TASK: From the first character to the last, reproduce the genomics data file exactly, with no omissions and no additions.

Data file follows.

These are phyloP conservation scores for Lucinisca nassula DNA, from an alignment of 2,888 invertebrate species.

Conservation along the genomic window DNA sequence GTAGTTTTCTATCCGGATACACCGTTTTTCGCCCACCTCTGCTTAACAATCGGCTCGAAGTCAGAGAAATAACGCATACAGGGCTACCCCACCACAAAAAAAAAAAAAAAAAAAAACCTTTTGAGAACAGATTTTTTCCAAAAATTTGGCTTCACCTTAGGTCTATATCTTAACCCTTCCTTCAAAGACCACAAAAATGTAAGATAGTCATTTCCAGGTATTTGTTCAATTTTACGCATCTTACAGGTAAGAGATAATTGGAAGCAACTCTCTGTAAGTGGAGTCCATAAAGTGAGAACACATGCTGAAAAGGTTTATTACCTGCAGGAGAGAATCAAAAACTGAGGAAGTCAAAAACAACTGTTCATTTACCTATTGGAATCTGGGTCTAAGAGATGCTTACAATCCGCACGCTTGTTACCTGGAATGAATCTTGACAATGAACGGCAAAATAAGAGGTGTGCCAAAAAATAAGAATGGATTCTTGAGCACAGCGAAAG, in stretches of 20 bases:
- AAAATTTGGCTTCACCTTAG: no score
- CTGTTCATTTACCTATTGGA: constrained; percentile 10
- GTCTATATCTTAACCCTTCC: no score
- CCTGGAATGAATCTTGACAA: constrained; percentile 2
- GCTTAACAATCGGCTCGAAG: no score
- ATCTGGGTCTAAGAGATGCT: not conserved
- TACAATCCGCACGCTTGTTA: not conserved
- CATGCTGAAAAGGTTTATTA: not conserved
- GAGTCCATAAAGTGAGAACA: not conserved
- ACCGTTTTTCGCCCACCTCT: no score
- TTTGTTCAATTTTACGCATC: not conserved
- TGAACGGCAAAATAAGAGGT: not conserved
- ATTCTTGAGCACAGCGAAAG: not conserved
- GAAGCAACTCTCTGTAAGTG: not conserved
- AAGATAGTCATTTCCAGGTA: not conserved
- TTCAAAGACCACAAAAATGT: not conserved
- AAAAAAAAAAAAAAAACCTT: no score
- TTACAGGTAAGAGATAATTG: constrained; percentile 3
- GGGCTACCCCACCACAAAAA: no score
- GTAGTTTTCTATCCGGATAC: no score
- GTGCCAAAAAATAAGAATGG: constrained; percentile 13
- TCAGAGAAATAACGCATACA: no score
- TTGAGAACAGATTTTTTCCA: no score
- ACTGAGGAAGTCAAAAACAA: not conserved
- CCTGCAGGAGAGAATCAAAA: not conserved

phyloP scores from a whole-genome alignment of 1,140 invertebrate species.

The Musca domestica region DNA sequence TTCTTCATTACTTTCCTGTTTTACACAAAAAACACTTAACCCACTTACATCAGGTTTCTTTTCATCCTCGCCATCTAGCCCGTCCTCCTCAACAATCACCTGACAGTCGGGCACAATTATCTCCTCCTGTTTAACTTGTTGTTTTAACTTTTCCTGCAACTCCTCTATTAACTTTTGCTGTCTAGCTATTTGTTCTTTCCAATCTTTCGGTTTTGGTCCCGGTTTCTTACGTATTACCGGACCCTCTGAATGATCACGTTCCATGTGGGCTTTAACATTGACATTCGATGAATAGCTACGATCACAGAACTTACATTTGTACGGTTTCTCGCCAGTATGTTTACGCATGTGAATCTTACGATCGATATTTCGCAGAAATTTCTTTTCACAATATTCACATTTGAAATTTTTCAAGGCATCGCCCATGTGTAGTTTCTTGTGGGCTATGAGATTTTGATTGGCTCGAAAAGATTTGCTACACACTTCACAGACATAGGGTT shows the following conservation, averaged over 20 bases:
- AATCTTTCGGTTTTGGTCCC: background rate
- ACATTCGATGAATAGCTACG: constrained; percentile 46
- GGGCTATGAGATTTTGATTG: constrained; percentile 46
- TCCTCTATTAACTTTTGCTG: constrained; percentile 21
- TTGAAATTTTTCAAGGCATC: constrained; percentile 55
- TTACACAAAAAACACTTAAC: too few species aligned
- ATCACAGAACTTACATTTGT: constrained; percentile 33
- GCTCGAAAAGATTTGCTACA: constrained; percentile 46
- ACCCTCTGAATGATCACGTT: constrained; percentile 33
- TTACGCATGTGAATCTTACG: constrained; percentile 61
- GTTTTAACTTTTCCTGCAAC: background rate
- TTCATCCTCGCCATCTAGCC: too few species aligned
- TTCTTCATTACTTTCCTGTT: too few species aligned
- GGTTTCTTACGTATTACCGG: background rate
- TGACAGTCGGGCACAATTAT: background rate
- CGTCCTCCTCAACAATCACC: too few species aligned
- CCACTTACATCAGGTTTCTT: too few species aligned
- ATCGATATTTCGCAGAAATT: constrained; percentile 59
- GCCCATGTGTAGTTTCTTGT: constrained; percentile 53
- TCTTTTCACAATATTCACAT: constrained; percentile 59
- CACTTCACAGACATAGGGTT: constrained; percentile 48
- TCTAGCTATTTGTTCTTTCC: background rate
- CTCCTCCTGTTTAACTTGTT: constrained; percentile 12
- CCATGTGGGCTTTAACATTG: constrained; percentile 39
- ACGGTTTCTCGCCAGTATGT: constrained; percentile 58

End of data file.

These are phyloP conservation scores for Lucinisca nassula DNA, from an alignment of 2,888 invertebrate species.

Conservation along the genomic window DNA sequence GTAGTTTTCTATCCGGATACACCGTTTTTCGCCCACCTCTGCTTAACAATCGGCTCGAAGTCAGAGAAATAACGCATACAGGGCTACCCCACCACAAAAAAAAAAAAAAAAAAAAACCTTTTGAGAACAGATTTTTTCCAAAAATTTGGCTTCACCTTAGGTCTATATCTTAACCCTTCCTTCAAAGACCACAAAAATGTAAGATAGTCATTTCCAGGTATTTGTTCAATTTTACGCATCTTACAGGTAAGAGATAATTGGAAGCAACTCTCTGTAAGTGGAGTCCATAAAGTGAGAACACATGCTGAAAAGGTTTATTACCTGCAGGAGAGAATCAAAAACTGAGGAAGTCAAAAACAACTGTTCATTTACCTATTGGAATCTGGGTCTAAGAGATGCTTACAATCCGCACGCTTGTTACCTGGAATGAATCTTGACAATGAACGGCAAAATAAGAGGTGTGCCAAAAAATAAGAATGGATTCTTGAGCACAGCGAAAG, in stretches of 20 bases:
- AAAATTTGGCTTCACCTTAG: no score
- CTGTTCATTTACCTATTGGA: constrained; percentile 10
- GTCTATATCTTAACCCTTCC: no score
- CCTGGAATGAATCTTGACAA: constrained; percentile 2
- GCTTAACAATCGGCTCGAAG: no score
- ATCTGGGTCTAAGAGATGCT: not conserved
- TACAATCCGCACGCTTGTTA: not conserved
- CATGCTGAAAAGGTTTATTA: not conserved
- GAGTCCATAAAGTGAGAACA: not conserved
- ACCGTTTTTCGCCCACCTCT: no score
- TTTGTTCAATTTTACGCATC: not conserved
- TGAACGGCAAAATAAGAGGT: not conserved
- ATTCTTGAGCACAGCGAAAG: not conserved
- GAAGCAACTCTCTGTAAGTG: not conserved
- AAGATAGTCATTTCCAGGTA: not conserved
- TTCAAAGACCACAAAAATGT: not conserved
- AAAAAAAAAAAAAAAACCTT: no score
- TTACAGGTAAGAGATAATTG: constrained; percentile 3
- GGGCTACCCCACCACAAAAA: no score
- GTAGTTTTCTATCCGGATAC: no score
- GTGCCAAAAAATAAGAATGG: constrained; percentile 13
- TCAGAGAAATAACGCATACA: no score
- TTGAGAACAGATTTTTTCCA: no score
- ACTGAGGAAGTCAAAAACAA: not conserved
- CCTGCAGGAGAGAATCAAAA: not conserved

phyloP scores from a whole-genome alignment of 1,140 invertebrate species.

The Musca domestica region DNA sequence TTCTTCATTACTTTCCTGTTTTACACAAAAAACACTTAACCCACTTACATCAGGTTTCTTTTCATCCTCGCCATCTAGCCCGTCCTCCTCAACAATCACCTGACAGTCGGGCACAATTATCTCCTCCTGTTTAACTTGTTGTTTTAACTTTTCCTGCAACTCCTCTATTAACTTTTGCTGTCTAGCTATTTGTTCTTTCCAATCTTTCGGTTTTGGTCCCGGTTTCTTACGTATTACCGGACCCTCTGAATGATCACGTTCCATGTGGGCTTTAACATTGACATTCGATGAATAGCTACGATCACAGAACTTACATTTGTACGGTTTCTCGCCAGTATGTTTACGCATGTGAATCTTACGATCGATATTTCGCAGAAATTTCTTTTCACAATATTCACATTTGAAATTTTTCAAGGCATCGCCCATGTGTAGTTTCTTGTGGGCTATGAGATTTTGATTGGCTCGAAAAGATTTGCTACACACTTCACAGACATAGGGTT shows the following conservation, averaged over 20 bases:
- AATCTTTCGGTTTTGGTCCC: background rate
- ACATTCGATGAATAGCTACG: constrained; percentile 46
- GGGCTATGAGATTTTGATTG: constrained; percentile 46
- TCCTCTATTAACTTTTGCTG: constrained; percentile 21
- TTGAAATTTTTCAAGGCATC: constrained; percentile 55
- TTACACAAAAAACACTTAAC: too few species aligned
- ATCACAGAACTTACATTTGT: constrained; percentile 33
- GCTCGAAAAGATTTGCTACA: constrained; percentile 46
- ACCCTCTGAATGATCACGTT: constrained; percentile 33
- TTACGCATGTGAATCTTACG: constrained; percentile 61
- GTTTTAACTTTTCCTGCAAC: background rate
- TTCATCCTCGCCATCTAGCC: too few species aligned
- TTCTTCATTACTTTCCTGTT: too few species aligned
- GGTTTCTTACGTATTACCGG: background rate
- TGACAGTCGGGCACAATTAT: background rate
- CGTCCTCCTCAACAATCACC: too few species aligned
- CCACTTACATCAGGTTTCTT: too few species aligned
- ATCGATATTTCGCAGAAATT: constrained; percentile 59
- GCCCATGTGTAGTTTCTTGT: constrained; percentile 53
- TCTTTTCACAATATTCACAT: constrained; percentile 59
- CACTTCACAGACATAGGGTT: constrained; percentile 48
- TCTAGCTATTTGTTCTTTCC: background rate
- CTCCTCCTGTTTAACTTGTT: constrained; percentile 12
- CCATGTGGGCTTTAACATTG: constrained; percentile 39
- ACGGTTTCTCGCCAGTATGT: constrained; percentile 58